Yeah, so, on Saturday I really wanted to go to the March For Our Lives in San Francisco. Gun control is something I feel strongly about, and by strongly I mean, “WTF America?! Get your shit together!” I’m always making calls and donating money to Moms Demand Action and the March For Our Lives, but I felt like it was important to get there.
To the people who say, “They’re coming for our guns:” I’m actually fine with that. I’d be fine with taking your guns. BUT, I realize that’s not realistic. We should ban semi-automatic weapons. Guns should be just as regulated as cars. You should have to take training and get a license before you can buy a gun, and universal background checks are a must. Of course, a universal background check won’t reveal if you have violent intentions for your gun, but at least we’re doing something instead of nothing. We’re doing nothing now, and that shit ain’t working.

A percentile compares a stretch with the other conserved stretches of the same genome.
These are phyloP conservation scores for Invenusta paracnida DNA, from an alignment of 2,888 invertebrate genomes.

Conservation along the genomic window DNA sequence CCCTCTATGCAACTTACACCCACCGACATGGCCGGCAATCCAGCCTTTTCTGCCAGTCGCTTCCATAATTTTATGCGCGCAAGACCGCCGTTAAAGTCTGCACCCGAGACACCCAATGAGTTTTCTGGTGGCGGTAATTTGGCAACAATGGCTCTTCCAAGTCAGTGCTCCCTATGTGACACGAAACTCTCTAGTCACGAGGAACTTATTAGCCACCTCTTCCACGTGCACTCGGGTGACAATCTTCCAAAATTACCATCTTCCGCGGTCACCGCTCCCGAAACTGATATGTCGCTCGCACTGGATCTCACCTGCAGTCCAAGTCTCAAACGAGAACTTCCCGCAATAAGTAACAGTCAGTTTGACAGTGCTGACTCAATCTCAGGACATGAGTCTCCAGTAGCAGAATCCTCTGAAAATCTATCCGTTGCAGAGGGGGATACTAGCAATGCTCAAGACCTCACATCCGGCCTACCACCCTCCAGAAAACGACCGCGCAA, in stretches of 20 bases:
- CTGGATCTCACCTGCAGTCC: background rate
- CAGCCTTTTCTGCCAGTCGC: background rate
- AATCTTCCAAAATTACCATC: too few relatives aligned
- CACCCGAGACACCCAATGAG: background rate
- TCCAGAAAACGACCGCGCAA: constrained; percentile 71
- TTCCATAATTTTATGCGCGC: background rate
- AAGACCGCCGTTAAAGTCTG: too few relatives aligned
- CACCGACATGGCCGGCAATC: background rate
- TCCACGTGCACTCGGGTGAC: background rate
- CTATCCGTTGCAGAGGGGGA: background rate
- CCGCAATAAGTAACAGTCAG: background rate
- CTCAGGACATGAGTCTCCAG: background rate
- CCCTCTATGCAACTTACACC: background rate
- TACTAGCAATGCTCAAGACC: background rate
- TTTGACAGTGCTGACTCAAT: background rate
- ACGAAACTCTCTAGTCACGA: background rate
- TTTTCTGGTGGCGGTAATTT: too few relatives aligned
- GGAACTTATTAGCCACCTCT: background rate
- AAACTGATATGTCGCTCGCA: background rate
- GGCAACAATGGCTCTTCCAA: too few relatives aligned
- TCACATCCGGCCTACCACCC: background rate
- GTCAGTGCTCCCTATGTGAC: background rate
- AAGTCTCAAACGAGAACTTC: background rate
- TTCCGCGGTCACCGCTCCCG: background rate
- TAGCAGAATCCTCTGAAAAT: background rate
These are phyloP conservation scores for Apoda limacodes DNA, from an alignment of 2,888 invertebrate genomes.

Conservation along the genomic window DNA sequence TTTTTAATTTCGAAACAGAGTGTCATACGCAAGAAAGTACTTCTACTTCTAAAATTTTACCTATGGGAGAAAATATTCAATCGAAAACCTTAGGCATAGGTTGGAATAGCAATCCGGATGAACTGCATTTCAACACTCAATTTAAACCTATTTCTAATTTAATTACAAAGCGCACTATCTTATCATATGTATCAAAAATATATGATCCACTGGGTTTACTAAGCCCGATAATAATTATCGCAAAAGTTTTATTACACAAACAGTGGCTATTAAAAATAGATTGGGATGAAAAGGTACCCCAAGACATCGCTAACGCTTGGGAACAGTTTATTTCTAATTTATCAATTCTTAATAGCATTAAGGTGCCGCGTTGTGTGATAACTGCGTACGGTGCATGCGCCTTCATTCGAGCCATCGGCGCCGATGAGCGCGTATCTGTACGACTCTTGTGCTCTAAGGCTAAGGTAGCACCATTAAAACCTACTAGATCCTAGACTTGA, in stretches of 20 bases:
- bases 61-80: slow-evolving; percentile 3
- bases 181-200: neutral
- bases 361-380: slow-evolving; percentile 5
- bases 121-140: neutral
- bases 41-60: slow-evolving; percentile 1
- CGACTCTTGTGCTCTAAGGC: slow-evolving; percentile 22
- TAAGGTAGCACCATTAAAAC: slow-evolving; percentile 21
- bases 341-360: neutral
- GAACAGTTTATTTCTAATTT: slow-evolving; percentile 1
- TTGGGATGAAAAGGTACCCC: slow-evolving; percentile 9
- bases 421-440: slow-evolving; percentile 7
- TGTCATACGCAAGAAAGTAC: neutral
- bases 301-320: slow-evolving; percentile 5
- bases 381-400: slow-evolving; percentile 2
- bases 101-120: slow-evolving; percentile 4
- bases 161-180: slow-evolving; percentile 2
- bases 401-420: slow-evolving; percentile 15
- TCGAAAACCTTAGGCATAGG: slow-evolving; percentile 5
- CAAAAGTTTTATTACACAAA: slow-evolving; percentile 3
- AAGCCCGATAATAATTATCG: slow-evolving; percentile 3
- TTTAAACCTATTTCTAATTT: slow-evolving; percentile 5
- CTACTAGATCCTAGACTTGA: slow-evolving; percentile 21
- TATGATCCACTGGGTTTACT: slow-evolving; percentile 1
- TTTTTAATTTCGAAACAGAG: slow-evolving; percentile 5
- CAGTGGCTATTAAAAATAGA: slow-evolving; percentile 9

OK, I’m done. Watch you step. Don’t trip on my soap box.
So anyway, I wanted to go, but large crowds and an autistic 6-year-old don’t mix. Instead, I watched the newsfeed of the Parkland students speeches in DC, and we grabbed some lunch at Rosamunde. I have three things to tell you about that:
- Rosamunde has Beyond Sausage now, and they are sooo tasty.
- They had Russian River’s Shadow Of A Doubt Imperial Porter on tap.
- When I got up to clean up our table, I tripped on a bench leg, fell on my face, and shattered two glasses and spilled leftover food. I looked just like this …
Everyone thought I was drunk off my ass at 2 p.m. I wasn’t! I swear! Even though my mighty, mighty good man David said to everyone, “She’s had a few.” LOL! I tried to clean up my mess and salvage my dignity, but then I remembered Samantha Fuentes’s speech at the march in DC. She threw up in the middle of it, and said, “I just threw up on international television, and it feels great,” and then finished her speech! I’m not allowed to be embarrassed about stupid shit ever again.
After lunch, we joined the march from City Hall to the Ferry Building, but we did it one block down to avoid the crowds and the noise. I think next time there is a big protest like this, I should organize a sensory march that shadows that official march, so people with sensory-processing disorders can march and have their voices heard, too.
There were a ton of great signs in San Francisco, but I think my two favorites are these two that I saw online: